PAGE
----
The slum dwellers of Appaswamy Street were pinning their hopes on the rain bearing clouds. But as usual, the forecast proved to be a damp squib.

Wait for water affects regular lives

At Sathyavani Muthu Nagar (near Central) and Appaswamy Street (at Chetpet), people take turns to wait for water. Many men and women here work as domestic maids, electricians and manual scavengers, so that the task of waiting for water is often left to the elderly. “I call up the locals whenever the tanker arrives. Those who work in the vicinity come to procure water. For others, it is a wait for another day,” says J Gnanaprakasam.

Life becomes topsy turvy if the tankers don’t come on time. Stacking up the empty pots, this resident of Appaswamy Street is eagerly waiting for a tanker.

Eyes darting across the streets, scouting for vehicles, Nagamma, a resident of Sathyavani Muthu Nagar cannot focus on the spinach rice she eats. The woman is eating her lunch only at 4.30 pm, after a long, futile wait for the tanker. “I wanted to be alert when the tanker comes. It is distributed on first-come-first-served basis here. We have to barge in amidst the crowds to actually get water from the tankers,” says Nagamma. As there is not even a drop of water at home and the tanker has not arrived, she works on the hand pump to try her luck, but again in vain.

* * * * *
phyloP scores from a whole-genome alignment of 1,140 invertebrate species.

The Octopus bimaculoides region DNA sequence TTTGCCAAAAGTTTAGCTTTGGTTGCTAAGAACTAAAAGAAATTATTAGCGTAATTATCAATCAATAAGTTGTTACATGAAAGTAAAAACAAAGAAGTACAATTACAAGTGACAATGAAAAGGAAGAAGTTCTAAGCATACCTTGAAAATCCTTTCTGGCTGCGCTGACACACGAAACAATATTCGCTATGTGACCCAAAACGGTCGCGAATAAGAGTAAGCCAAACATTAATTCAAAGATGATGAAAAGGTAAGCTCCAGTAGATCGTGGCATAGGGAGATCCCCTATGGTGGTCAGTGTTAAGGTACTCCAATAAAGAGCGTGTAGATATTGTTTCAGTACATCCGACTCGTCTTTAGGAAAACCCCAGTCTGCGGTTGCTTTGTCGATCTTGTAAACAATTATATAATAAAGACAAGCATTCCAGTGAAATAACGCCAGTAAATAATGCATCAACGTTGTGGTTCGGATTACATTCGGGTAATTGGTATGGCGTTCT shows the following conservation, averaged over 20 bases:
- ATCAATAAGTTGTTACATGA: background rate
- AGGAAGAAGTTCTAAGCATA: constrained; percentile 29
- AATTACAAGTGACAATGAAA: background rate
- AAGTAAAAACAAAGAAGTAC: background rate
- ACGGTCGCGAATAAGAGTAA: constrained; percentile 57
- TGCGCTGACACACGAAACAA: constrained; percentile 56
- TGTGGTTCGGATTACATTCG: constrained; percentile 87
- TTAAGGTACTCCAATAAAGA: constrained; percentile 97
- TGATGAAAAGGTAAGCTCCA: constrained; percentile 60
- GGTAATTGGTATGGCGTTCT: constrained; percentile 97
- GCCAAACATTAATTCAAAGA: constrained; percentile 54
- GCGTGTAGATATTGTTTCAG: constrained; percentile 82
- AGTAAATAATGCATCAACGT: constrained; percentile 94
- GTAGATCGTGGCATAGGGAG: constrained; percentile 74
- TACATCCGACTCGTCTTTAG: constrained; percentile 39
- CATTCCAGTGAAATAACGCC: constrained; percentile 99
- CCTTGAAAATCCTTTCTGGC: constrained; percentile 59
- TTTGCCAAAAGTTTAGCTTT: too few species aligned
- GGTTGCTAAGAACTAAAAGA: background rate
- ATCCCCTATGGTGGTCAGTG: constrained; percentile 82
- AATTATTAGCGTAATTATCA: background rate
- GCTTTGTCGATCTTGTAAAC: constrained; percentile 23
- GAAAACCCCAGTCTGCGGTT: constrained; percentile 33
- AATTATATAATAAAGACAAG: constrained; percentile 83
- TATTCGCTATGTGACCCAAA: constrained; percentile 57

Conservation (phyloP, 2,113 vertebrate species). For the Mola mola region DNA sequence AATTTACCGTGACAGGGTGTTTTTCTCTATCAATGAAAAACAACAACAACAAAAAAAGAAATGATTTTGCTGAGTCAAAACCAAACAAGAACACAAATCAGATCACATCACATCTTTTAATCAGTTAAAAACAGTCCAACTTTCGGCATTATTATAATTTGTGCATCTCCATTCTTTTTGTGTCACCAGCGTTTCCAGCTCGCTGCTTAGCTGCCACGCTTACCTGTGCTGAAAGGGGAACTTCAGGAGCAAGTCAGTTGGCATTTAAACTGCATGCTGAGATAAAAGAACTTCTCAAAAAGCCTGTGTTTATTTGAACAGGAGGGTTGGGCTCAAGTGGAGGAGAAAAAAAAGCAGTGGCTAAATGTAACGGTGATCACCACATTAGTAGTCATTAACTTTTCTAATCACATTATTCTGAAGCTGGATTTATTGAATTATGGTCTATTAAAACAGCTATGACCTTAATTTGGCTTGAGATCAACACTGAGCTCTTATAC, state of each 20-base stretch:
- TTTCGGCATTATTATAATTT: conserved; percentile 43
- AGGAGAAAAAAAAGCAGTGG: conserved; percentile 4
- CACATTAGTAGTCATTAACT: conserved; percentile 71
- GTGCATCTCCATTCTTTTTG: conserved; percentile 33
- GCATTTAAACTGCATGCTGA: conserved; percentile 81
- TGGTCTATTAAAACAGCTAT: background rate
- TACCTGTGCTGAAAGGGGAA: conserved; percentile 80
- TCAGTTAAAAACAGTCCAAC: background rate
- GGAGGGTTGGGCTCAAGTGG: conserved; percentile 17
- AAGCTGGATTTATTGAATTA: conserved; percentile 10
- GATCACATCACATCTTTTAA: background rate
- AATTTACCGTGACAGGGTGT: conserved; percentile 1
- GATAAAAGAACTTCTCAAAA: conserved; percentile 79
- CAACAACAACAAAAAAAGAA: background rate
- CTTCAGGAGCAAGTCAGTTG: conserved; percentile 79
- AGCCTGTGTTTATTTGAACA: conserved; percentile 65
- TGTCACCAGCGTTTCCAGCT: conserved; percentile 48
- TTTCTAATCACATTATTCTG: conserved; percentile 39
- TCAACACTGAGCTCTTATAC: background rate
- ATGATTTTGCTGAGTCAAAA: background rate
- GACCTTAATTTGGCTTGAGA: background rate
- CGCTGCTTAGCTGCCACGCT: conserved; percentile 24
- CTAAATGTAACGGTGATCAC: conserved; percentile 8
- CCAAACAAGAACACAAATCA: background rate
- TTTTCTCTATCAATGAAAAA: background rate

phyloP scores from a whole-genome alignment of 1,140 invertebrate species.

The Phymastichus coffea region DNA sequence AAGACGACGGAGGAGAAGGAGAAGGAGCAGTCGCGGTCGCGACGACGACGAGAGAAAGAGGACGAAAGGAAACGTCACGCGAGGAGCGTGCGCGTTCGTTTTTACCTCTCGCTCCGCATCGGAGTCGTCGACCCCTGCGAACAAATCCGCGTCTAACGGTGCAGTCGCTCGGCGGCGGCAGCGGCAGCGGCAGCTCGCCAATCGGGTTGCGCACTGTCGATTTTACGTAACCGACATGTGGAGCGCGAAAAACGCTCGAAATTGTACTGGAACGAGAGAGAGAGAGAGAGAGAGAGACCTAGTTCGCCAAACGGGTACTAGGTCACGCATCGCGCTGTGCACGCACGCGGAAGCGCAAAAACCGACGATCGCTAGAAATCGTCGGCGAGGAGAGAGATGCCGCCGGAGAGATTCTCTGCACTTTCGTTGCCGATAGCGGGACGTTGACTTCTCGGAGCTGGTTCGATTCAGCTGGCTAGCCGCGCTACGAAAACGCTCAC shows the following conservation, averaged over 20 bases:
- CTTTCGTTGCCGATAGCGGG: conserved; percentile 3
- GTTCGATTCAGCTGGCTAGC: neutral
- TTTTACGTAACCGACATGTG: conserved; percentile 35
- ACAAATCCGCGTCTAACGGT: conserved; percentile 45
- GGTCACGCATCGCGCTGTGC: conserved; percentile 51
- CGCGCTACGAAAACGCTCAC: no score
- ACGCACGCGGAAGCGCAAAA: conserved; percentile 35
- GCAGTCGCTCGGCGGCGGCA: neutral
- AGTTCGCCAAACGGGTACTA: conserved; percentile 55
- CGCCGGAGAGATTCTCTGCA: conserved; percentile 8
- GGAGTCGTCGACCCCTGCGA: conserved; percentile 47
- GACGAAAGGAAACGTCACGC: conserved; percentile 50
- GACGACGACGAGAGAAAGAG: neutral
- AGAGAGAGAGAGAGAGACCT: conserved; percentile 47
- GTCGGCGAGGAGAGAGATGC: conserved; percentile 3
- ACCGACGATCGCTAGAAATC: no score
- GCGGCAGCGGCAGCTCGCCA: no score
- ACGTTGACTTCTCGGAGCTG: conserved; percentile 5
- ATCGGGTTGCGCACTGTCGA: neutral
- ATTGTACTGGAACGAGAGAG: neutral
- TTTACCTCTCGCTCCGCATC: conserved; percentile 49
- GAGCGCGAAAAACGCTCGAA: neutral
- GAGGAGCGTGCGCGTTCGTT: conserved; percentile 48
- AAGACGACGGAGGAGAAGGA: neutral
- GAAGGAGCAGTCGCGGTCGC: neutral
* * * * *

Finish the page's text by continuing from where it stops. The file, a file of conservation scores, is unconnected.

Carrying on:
Water, the deal-breaker

In the lower-income settlements of Chetpet, Ayanavaram and Nungambakkam, however, water distribution is not as streamlined. Chaos breaks out in these localities whenever a water tanker reaches. 

“Water has ruined relationships. Close friends turned enemies because of water,” says Gowri, a resident of Somasundaram 5th street, Ayanavaram. It was easy to see what Gowri meant when a water tanker reached the locality at 4 pm on June 7th. People — women, children and old — reached the tanker thick and fast and in no time, and confusion reigned supreme. Every family at this locality is allowed up to five pots of water a day. 

Tanks vs tankers

Across all these low-income localities, it appears that the Sintex tanks have been a saviour. In many slums, these tanks were always present, but the residents did not really need them. Most of them got water either through hand pumps or piped water supply. In slums like Sathya Nagar, the number of these tanks has been increased now, due to the situation caused by the drought. But concerns remain.

“Despite having Metro water connections, many slum dwellers do not get water. So it is the duty of the Chennai Metro water department to ensure fair distribution of water at least through these Sintex tanks. Most of the tanks require thorough cleaning, but at a time when piped water is a dream, it is perhaps only a luxury to talk about hygiene issues. The uncertainty of water tankers has forced many college students to bunk classes and women to quit their jobs,” said A D Nandini, a social researcher.

Meanwhile, a spokesperson of CMWSSB said that work is on to increase the number of such tanks (Sintex) in the city. “Water tankers are supposed to go to the localities at a stipulated time. But when there is an agitation in other localities for water, we divert it there to alleviate the situation,” the spokesperson said.

[All photos taken by the author]


  1. Heman says:

    You article mentions June twice, but publishing date has been mentioned as July 11th.

    BTW, when was this article written? 🙂